Fb2 Why they give: American Jews and their philanthropies ePub
by Milton Goldin
|Fb2 eBook:||1948 kb|
|ePub eBook:||1956 kb|
|Digital formats:||lrf mbr doc lit|
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New York : Macmillan. Books for People with Print Disabilities. Uploaded by AltheaB on June 11, 2012. SIMILAR ITEMS (based on metadata). Terms of Service (last updated 12/31/2014).
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Книга о том, как в Новом Свете за четыре века его истории – от эры колоний до наших дней – у общечеловеческих явлений благотворительности и филантропии сформировался неповторимый американский облик и как они, достигн Жанр История.
Authors and Affiliations.
Philanthropy has played a major role in American history, from the Puritans of early Massachusetts who founded Harvard College, down to the present day. Since the late 19th century philanthropy has been a major source of income for religion, medicine. Since the late 19th century philanthropy has been a major source of income for religion, medicine and health care, fine arts and performing arts, as well as educational institutions. Taxes from local and colonial government supported the established churches in New England, which were Congregational, and in the South, which were Anglican.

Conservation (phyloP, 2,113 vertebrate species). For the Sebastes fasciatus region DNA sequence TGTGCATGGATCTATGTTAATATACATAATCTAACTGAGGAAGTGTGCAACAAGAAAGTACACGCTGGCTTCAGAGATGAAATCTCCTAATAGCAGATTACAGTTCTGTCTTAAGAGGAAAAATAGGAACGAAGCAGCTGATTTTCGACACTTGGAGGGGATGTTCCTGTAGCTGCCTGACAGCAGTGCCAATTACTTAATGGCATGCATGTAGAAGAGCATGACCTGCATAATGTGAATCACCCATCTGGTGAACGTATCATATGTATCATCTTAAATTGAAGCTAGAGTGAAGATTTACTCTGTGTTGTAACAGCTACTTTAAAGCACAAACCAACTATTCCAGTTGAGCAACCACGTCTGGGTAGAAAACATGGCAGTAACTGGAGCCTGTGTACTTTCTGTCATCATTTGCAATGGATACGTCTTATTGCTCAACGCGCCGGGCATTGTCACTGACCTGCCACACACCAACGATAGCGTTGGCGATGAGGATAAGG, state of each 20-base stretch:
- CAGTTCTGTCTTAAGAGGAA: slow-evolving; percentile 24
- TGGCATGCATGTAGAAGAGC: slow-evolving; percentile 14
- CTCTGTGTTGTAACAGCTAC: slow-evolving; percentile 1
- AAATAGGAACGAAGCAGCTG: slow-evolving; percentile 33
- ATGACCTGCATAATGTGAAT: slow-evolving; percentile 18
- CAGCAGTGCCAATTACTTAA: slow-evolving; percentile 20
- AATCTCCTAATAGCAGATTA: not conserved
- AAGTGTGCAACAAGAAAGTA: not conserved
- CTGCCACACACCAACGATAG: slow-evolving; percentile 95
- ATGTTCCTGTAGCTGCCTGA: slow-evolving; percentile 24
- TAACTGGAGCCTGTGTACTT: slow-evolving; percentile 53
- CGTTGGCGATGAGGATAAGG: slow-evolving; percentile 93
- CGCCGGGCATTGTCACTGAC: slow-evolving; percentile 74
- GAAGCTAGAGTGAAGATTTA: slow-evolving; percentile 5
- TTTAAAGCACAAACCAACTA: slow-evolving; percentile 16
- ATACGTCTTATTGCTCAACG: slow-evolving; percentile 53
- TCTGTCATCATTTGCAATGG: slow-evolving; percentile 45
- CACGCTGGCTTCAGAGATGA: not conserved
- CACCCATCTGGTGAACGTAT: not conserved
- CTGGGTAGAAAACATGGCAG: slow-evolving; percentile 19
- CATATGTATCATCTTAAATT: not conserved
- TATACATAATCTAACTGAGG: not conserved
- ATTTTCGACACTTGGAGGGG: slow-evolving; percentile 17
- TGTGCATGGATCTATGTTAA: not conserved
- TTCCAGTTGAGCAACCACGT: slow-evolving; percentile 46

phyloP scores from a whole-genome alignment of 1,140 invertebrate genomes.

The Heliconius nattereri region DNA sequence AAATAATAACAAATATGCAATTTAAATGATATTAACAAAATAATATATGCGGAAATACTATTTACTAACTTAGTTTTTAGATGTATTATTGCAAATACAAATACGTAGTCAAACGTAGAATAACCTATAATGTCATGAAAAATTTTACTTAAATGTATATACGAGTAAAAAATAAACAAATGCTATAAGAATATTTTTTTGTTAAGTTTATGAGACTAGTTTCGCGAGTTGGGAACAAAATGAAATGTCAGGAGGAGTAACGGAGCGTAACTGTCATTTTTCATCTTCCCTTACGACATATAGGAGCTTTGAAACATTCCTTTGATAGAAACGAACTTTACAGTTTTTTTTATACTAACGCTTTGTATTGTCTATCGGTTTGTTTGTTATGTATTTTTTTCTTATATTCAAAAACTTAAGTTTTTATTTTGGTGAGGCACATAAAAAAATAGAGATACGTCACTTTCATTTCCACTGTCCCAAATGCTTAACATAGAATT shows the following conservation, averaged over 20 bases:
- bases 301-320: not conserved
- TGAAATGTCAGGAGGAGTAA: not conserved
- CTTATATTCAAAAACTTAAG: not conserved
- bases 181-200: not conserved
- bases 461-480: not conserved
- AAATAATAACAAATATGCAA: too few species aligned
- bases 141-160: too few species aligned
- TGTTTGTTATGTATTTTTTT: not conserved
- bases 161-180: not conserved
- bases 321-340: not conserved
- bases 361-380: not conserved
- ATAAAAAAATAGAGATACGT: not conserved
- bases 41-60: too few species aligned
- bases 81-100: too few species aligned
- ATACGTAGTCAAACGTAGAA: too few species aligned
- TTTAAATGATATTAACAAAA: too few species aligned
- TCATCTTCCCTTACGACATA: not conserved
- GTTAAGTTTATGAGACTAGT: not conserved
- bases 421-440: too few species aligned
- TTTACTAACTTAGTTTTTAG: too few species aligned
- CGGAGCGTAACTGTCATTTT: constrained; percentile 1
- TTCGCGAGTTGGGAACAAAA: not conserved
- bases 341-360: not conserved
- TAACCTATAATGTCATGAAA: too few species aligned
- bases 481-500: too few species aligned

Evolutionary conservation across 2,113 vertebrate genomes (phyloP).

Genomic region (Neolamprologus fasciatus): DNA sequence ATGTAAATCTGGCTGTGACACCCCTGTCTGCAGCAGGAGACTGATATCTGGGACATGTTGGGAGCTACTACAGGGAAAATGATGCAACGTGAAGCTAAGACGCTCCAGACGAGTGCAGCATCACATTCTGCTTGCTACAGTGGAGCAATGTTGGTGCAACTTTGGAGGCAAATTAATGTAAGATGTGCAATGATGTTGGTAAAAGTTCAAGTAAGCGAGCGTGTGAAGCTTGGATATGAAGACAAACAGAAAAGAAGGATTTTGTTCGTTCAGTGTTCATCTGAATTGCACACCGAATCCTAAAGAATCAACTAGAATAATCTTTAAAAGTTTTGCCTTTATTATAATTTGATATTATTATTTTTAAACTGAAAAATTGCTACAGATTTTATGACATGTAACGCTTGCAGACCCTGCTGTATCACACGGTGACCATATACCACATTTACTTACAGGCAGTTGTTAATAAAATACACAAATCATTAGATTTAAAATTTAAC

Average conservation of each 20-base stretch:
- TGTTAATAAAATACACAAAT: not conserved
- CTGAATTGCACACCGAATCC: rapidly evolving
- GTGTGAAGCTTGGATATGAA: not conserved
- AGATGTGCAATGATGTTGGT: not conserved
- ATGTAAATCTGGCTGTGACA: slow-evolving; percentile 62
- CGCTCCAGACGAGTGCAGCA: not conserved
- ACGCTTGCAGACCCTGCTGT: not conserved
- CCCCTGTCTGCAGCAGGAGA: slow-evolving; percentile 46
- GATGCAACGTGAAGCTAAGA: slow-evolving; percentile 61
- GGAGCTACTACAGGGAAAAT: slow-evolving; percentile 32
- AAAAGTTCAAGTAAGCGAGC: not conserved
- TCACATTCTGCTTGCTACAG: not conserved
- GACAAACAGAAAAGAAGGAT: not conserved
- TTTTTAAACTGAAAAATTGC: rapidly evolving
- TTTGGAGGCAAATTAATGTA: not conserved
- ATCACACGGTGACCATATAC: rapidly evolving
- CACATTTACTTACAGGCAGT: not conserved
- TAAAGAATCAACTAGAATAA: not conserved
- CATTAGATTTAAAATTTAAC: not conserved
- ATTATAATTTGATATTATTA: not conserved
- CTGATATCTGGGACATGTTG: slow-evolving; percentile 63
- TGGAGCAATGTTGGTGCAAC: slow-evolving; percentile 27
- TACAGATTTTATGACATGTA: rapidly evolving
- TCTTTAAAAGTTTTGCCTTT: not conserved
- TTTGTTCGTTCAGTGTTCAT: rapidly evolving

Milton Goldin, American Fund raising counsel, writer. Recipient American Society of Composers, Authors and Publishers Deems Taylor award, 1970. Served with Army of the United States, 1945-1946. Administrative director, American Choral Foundation, 1955-1961; associate director development, Brookdale Hospital Center, 1963-1966; fund raising campaign director, Washington Square College and Graduate School Arts and Science, New York University, 1966-1967; vice president, Oram Associations, In. 1967-1972; executive vice president, Oram Associations, In. 1972-1975; fund raising councils, 1975-1978; president, The Milton Goldin Company, since 1978.
American Jews and their philanthropies. Published 1976 by Macmillan in New York.
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Their stated reason for the trip was to study the American penal system, but Kramnick . In America, government sees philanthropy as a partner.
Their stated reason for the trip was to study the American penal system, but Kramnick asserts that Tocqueville had a larger goal in mind-one with great personal significance. Studying American prisons was merely an excuse to get the official leave of absence required for the trip. The most enlightened inhabitants of each district constantly use their knowledge to make new discoveries to increase the general prosperity, which, when made, they pass eagerly to the mass of the people" (Tocqueville 1840, 594). Tocqueville notes that Americans form associations for many different purposes.